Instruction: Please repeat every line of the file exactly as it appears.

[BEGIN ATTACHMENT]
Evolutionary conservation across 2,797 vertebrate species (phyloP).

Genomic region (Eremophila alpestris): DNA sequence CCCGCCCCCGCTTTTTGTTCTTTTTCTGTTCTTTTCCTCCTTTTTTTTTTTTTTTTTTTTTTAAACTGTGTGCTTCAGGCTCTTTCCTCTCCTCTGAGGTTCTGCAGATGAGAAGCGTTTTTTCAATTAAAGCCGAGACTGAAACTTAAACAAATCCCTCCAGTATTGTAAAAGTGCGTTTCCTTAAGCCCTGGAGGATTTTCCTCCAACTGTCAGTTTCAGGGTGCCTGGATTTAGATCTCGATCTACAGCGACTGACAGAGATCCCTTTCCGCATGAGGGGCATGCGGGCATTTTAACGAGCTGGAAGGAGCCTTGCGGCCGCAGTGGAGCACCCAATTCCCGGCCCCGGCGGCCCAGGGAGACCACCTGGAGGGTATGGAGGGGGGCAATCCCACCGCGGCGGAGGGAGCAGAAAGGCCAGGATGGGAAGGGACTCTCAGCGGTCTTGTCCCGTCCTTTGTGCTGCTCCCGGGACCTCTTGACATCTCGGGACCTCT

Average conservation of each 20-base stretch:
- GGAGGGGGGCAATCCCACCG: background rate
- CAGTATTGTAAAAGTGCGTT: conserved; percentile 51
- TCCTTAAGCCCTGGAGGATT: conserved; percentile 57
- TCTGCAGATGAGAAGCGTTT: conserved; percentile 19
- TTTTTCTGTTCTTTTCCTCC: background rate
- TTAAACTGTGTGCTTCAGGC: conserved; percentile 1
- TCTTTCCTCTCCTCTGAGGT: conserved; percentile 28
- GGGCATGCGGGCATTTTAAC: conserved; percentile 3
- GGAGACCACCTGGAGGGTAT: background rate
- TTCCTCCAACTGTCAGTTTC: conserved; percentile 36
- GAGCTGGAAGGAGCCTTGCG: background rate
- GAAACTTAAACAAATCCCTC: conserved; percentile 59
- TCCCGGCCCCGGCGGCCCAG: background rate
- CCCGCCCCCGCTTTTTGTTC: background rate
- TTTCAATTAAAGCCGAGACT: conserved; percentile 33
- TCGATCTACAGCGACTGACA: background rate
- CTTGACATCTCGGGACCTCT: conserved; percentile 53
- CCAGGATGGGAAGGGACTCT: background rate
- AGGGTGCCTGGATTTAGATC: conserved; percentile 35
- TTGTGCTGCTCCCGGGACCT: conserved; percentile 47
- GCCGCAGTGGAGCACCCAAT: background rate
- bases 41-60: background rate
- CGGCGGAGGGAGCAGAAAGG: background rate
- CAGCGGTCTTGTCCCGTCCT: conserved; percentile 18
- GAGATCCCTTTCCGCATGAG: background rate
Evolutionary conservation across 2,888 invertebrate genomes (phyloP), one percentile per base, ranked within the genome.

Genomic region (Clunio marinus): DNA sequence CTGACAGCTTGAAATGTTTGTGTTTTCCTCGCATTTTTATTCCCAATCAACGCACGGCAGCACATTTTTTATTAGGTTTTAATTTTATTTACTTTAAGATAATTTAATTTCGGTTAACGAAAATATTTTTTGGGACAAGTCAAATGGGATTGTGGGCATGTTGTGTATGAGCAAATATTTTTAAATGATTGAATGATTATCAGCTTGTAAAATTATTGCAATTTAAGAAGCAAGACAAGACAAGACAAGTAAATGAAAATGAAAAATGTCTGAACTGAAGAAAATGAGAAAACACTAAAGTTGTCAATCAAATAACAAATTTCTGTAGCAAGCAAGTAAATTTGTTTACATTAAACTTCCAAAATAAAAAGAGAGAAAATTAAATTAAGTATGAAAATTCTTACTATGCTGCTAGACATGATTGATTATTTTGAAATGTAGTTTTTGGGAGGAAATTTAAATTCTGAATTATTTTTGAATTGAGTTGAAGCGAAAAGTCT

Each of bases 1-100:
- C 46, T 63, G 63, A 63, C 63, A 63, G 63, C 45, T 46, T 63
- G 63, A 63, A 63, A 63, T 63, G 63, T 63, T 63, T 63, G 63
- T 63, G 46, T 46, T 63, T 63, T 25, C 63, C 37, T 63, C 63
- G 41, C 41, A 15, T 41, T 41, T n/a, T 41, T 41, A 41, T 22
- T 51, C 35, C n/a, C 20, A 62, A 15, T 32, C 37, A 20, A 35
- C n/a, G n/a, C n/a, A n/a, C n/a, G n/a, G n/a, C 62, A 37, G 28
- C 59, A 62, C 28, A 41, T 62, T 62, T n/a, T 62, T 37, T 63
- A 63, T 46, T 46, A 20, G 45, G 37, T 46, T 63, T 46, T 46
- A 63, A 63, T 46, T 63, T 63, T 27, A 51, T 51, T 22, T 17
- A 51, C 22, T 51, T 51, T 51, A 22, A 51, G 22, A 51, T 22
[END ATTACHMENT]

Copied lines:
Evolutionary conservation across 2,797 vertebrate species (phyloP).

Genomic region (Eremophila alpestris): DNA sequence CCCGCCCCCGCTTTTTGTTCTTTTTCTGTTCTTTTCCTCCTTTTTTTTTTTTTTTTTTTTTTAAACTGTGTGCTTCAGGCTCTTTCCTCTCCTCTGAGGTTCTGCAGATGAGAAGCGTTTTTTCAATTAAAGCCGAGACTGAAACTTAAACAAATCCCTCCAGTATTGTAAAAGTGCGTTTCCTTAAGCCCTGGAGGATTTTCCTCCAACTGTCAGTTTCAGGGTGCCTGGATTTAGATCTCGATCTACAGCGACTGACAGAGATCCCTTTCCGCATGAGGGGCATGCGGGCATTTTAACGAGCTGGAAGGAGCCTTGCGGCCGCAGTGGAGCACCCAATTCCCGGCCCCGGCGGCCCAGGGAGACCACCTGGAGGGTATGGAGGGGGGCAATCCCACCGCGGCGGAGGGAGCAGAAAGGCCAGGATGGGAAGGGACTCTCAGCGGTCTTGTCCCGTCCTTTGTGCTGCTCCCGGGACCTCTTGACATCTCGGGACCTCT

Average conservation of each 20-base stretch:
- GGAGGGGGGCAATCCCACCG: background rate
- CAGTATTGTAAAAGTGCGTT: conserved; percentile 51
- TCCTTAAGCCCTGGAGGATT: conserved; percentile 57
- TCTGCAGATGAGAAGCGTTT: conserved; percentile 19
- TTTTTCTGTTCTTTTCCTCC: background rate
- TTAAACTGTGTGCTTCAGGC: conserved; percentile 1
- TCTTTCCTCTCCTCTGAGGT: conserved; percentile 28
- GGGCATGCGGGCATTTTAAC: conserved; percentile 3
- GGAGACCACCTGGAGGGTAT: background rate
- TTCCTCCAACTGTCAGTTTC: conserved; percentile 36
- GAGCTGGAAGGAGCCTTGCG: background rate
- GAAACTTAAACAAATCCCTC: conserved; percentile 59
- TCCCGGCCCCGGCGGCCCAG: background rate
- CCCGCCCCCGCTTTTTGTTC: background rate
- TTTCAATTAAAGCCGAGACT: conserved; percentile 33
- TCGATCTACAGCGACTGACA: background rate
- CTTGACATCTCGGGACCTCT: conserved; percentile 53
- CCAGGATGGGAAGGGACTCT: background rate
- AGGGTGCCTGGATTTAGATC: conserved; percentile 35
- TTGTGCTGCTCCCGGGACCT: conserved; percentile 47
- GCCGCAGTGGAGCACCCAAT: background rate
- bases 41-60: background rate
- CGGCGGAGGGAGCAGAAAGG: background rate
- CAGCGGTCTTGTCCCGTCCT: conserved; percentile 18
- GAGATCCCTTTCCGCATGAG: background rate
Evolutionary conservation across 2,888 invertebrate genomes (phyloP), one percentile per base, ranked within the genome.

Genomic region (Clunio marinus): DNA sequence CTGACAGCTTGAAATGTTTGTGTTTTCCTCGCATTTTTATTCCCAATCAACGCACGGCAGCACATTTTTTATTAGGTTTTAATTTTATTTACTTTAAGATAATTTAATTTCGGTTAACGAAAATATTTTTTGGGACAAGTCAAATGGGATTGTGGGCATGTTGTGTATGAGCAAATATTTTTAAATGATTGAATGATTATCAGCTTGTAAAATTATTGCAATTTAAGAAGCAAGACAAGACAAGACAAGTAAATGAAAATGAAAAATGTCTGAACTGAAGAAAATGAGAAAACACTAAAGTTGTCAATCAAATAACAAATTTCTGTAGCAAGCAAGTAAATTTGTTTACATTAAACTTCCAAAATAAAAAGAGAGAAAATTAAATTAAGTATGAAAATTCTTACTATGCTGCTAGACATGATTGATTATTTTGAAATGTAGTTTTTGGGAGGAAATTTAAATTCTGAATTATTTTTGAATTGAGTTGAAGCGAAAAGTCT

Each of bases 1-100:
- C 46, T 63, G 63, A 63, C 63, A 63, G 63, C 45, T 46, T 63
- G 63, A 63, A 63, A 63, T 63, G 63, T 63, T 63, T 63, G 63
- T 63, G 46, T 46, T 63, T 63, T 25, C 63, C 37, T 63, C 63
- G 41, C 41, A 15, T 41, T 41, T n/a, T 41, T 41, A 41, T 22
- T 51, C 35, C n/a, C 20, A 62, A 15, T 32, C 37, A 20, A 35
- C n/a, G n/a, C n/a, A n/a, C n/a, G n/a, G n/a, C 62, A 37, G 28
- C 59, A 62, C 28, A 41, T 62, T 62, T n/a, T 62, T 37, T 63
- A 63, T 46, T 46, A 20, G 45, G 37, T 46, T 63, T 46, T 46
- A 63, A 63, T 46, T 63, T 63, T 27, A 51, T 51, T 22, T 17
- A 51, C 22, T 51, T 51, T 51, A 22, A 51, G 22, A 51, T 22